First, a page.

Fill the Frame (2021)
Released 31 January 2021 (USA)
Fill The Frame, directed and produced by Tim Huynh, follows eight contemporary New York City street photographers. The film takes an in-depth look at the work of the photographers and their journey through personal discussions, and features interviews and scenes of them working on the streets of New York City. The photographers featured are Dimitri Mellos, Jonathan Higbee, Julia Gillard, Lauren Welles, Mathias Wasik, Melissa Breyer, Melissa O’Shaughnessy, & Paul Kessel.
The film also features interviews with notable curators, gallerists, and writers to give both historical and current insights on the street photography genre as well. The vignettes highlighting seminal work by photographers like Levitt, Maier, Eggelston and Winogrand show how they influenced the contemporary scene. These quick history insights provide a foundation for the work of their contemporaries, and leads into the impact social media has made for the meteoric rise in popularity of the street genre.
The pacing of the film feels right for a film about street photography; it starts with a rapid succession of scenes showing photographers working in the streets, along with the work of biggies like Levitt, Maier, Eggelston, and Winogrand peppered in for reference. After the rapid-fire first twenty minutes of the film, Huynh slows the pace and dips into an interview with Lauren Welles, where she gives us insight into her professional and personal backstory. The discussions with Welles, and Higbee, and Kessel really stood out to me – each gave their personal, often humble, origin story with becoming a photographer, and Huynh just lets them talk about the joy of visually experiencing the world around them, enjoying people and the dynamics of capturing the world within a frame. I really enjoyed learning about these photographer’s backstories and understanding the person behind the camera. I have reviewed work by some of these same photographers in the past, and it was interesting and valuable to hear from them directly about their journey and goals as artists. A personal interview with Melissa O’Shaughnessy in the film revealed her approach for dealing with people who react angrily, or protectively after she takes their photograph. In response to someone who pointedly asks ‘why did you take my picture?’, she ofen replies with a compliment or kind word about how they are dressed or their manicure, etc. “A smile and a compliment will diffuse almost any situation”, she says. It’s a wonderful way to look at handling conflict in any situation, not just street photography.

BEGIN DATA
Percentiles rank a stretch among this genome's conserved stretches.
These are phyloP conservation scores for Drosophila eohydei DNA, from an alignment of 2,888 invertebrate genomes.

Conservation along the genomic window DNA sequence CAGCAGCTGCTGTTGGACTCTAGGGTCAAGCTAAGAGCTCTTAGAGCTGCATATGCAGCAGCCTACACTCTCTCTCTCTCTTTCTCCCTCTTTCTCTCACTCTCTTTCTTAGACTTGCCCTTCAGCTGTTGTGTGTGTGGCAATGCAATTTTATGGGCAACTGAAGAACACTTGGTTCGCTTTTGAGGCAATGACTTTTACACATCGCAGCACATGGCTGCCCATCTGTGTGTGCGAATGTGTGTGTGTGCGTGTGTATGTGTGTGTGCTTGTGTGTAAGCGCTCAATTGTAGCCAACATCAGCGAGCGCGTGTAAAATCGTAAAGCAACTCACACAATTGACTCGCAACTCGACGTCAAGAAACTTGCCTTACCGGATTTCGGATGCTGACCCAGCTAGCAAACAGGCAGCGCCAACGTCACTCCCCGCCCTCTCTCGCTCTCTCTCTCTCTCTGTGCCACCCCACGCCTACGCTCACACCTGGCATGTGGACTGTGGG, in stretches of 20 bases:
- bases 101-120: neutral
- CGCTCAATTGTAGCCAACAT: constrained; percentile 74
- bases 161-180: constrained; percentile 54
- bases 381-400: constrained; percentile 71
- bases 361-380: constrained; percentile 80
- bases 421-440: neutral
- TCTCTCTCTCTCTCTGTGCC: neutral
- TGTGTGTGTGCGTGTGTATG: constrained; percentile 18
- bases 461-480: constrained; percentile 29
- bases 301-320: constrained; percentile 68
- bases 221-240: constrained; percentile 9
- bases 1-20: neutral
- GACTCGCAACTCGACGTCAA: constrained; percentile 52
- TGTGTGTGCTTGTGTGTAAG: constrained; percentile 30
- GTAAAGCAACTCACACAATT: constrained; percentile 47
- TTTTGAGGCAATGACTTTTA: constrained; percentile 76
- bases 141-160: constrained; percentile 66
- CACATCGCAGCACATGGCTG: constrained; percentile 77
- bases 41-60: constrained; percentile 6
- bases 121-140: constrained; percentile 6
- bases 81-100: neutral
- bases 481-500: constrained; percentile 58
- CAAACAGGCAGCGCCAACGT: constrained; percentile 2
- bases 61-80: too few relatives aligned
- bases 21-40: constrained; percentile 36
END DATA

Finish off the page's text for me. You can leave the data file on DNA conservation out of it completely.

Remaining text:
The overload of images posted to social media platforms each day are in stark contrast to a pre-internet era of photography. A poignant discussion over the idea of ‘intent’ behind photographers who work in the genre also was raised. The importance of the intent of the photographer toward a subject matter, and their approach to purposely finding or creating an image or chosen scenes versus a ‘spray and find’ methodology – where a photographer could shoot a thousand images in a day and look for the gems afterward – was supported parenthetically in one of the interviews by saying Joel Meyerowitz supposedly would only take two or three rolls of film (roughly 100 images maximum) for a day’s worth of photographing.
The experience of watching this film, shot in pre-pandemic New York City, felt good to watch. If the film had been released in early 2020, it would likely feel premature… Too soon. But now that the nation is on the road to recovery from the past year of illness and deaths from the pandemic, accelerated vaccine development, economic pitfalls, joblessness, and political anxiety – it felt good to get a healthy dose of a socially-interactive creative process. Many photographers whose career and livelihoods were impacted by the pandemic so far, are likely straining at the bit to get back to streets teeming with people. Huynh expertly used a number of techniques to set the stage: slow motion sequences of people walking and interacting in the city, drone or aerial shots pan over rooftops and the streets below, and special attention was paid to esthetics when choosing to present footage in black and white for a photographer who chooses to not shoot in color, then transitioning back into color as she walked away at the end of her segment.
I once wrote of the metaphor of theater as applied to street photography. Whichever street corner, subway station, beachfront, or setting the photographer selects as the tableau, it feels like a magnificent theater with a diverse cast of characters performing in an unscripted play on an ever-changing stage. As individuals interact with one another in these tightly-packed public spaces, occasionally extraordinary situations unfold that are unexpected, mysterious, humorous or poignant. A strange or wonderful juxtaposition may materialize and then vanish in a split-second. Such ephemeral events are often overlooked or quickly forgotten in an oftentimes chaotic world. The resulting images are a visual language of their own; an expression that is an equivalent to the captured scene. The sum is greater than its parts. The craft and attention required to capture this genre of photography should prompt us to pause and reflect on how magical these instances truly are.
[This is an edited version of the article first published at F-Stop Magazine, February 26, 2021]